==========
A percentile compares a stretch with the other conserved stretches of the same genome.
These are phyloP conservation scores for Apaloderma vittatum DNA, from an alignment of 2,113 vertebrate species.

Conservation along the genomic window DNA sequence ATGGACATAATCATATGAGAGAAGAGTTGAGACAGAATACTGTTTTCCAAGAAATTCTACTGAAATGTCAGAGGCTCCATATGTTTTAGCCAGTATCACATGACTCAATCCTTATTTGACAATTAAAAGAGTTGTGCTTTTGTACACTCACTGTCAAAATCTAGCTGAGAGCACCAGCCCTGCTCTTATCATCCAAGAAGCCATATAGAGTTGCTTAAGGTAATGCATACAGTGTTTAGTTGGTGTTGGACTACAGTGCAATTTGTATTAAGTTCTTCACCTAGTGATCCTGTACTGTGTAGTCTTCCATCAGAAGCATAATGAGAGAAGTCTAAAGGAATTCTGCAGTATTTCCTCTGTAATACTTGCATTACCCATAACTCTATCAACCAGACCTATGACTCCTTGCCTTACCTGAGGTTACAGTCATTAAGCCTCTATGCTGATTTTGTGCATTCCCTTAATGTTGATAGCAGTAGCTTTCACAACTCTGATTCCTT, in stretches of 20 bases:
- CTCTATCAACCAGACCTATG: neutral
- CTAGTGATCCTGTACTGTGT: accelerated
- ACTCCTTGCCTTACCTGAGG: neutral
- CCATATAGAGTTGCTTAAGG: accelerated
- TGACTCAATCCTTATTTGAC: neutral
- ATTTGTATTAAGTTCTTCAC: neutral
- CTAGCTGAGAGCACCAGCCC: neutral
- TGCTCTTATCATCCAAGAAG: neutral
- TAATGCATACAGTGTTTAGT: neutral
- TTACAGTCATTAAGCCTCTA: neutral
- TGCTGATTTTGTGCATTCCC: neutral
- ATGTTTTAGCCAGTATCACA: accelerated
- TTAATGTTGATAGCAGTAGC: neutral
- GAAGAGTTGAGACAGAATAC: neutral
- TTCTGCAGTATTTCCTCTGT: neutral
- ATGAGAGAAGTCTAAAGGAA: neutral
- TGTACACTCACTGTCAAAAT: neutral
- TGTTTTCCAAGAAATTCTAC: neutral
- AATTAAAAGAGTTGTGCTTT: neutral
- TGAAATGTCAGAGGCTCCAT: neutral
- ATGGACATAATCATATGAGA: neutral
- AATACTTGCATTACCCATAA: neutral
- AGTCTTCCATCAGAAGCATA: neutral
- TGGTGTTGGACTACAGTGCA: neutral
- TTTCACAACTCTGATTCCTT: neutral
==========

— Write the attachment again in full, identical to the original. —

A percentile compares a stretch with the other conserved stretches of the same genome.
These are phyloP conservation scores for Apaloderma vittatum DNA, from an alignment of 2,113 vertebrate species.

Conservation along the genomic window DNA sequence ATGGACATAATCATATGAGAGAAGAGTTGAGACAGAATACTGTTTTCCAAGAAATTCTACTGAAATGTCAGAGGCTCCATATGTTTTAGCCAGTATCACATGACTCAATCCTTATTTGACAATTAAAAGAGTTGTGCTTTTGTACACTCACTGTCAAAATCTAGCTGAGAGCACCAGCCCTGCTCTTATCATCCAAGAAGCCATATAGAGTTGCTTAAGGTAATGCATACAGTGTTTAGTTGGTGTTGGACTACAGTGCAATTTGTATTAAGTTCTTCACCTAGTGATCCTGTACTGTGTAGTCTTCCATCAGAAGCATAATGAGAGAAGTCTAAAGGAATTCTGCAGTATTTCCTCTGTAATACTTGCATTACCCATAACTCTATCAACCAGACCTATGACTCCTTGCCTTACCTGAGGTTACAGTCATTAAGCCTCTATGCTGATTTTGTGCATTCCCTTAATGTTGATAGCAGTAGCTTTCACAACTCTGATTCCTT, in stretches of 20 bases:
- CTCTATCAACCAGACCTATG: neutral
- CTAGTGATCCTGTACTGTGT: accelerated
- ACTCCTTGCCTTACCTGAGG: neutral
- CCATATAGAGTTGCTTAAGG: accelerated
- TGACTCAATCCTTATTTGAC: neutral
- ATTTGTATTAAGTTCTTCAC: neutral
- CTAGCTGAGAGCACCAGCCC: neutral
- TGCTCTTATCATCCAAGAAG: neutral
- TAATGCATACAGTGTTTAGT: neutral
- TTACAGTCATTAAGCCTCTA: neutral
- TGCTGATTTTGTGCATTCCC: neutral
- ATGTTTTAGCCAGTATCACA: accelerated
- TTAATGTTGATAGCAGTAGC: neutral
- GAAGAGTTGAGACAGAATAC: neutral
- TTCTGCAGTATTTCCTCTGT: neutral
- ATGAGAGAAGTCTAAAGGAA: neutral
- TGTACACTCACTGTCAAAAT: neutral
- TGTTTTCCAAGAAATTCTAC: neutral
- AATTAAAAGAGTTGTGCTTT: neutral
- TGAAATGTCAGAGGCTCCAT: neutral
- ATGGACATAATCATATGAGA: neutral
- AATACTTGCATTACCCATAA: neutral
- AGTCTTCCATCAGAAGCATA: neutral
- TGGTGTTGGACTACAGTGCA: neutral
- TTTCACAACTCTGATTCCTT: neutral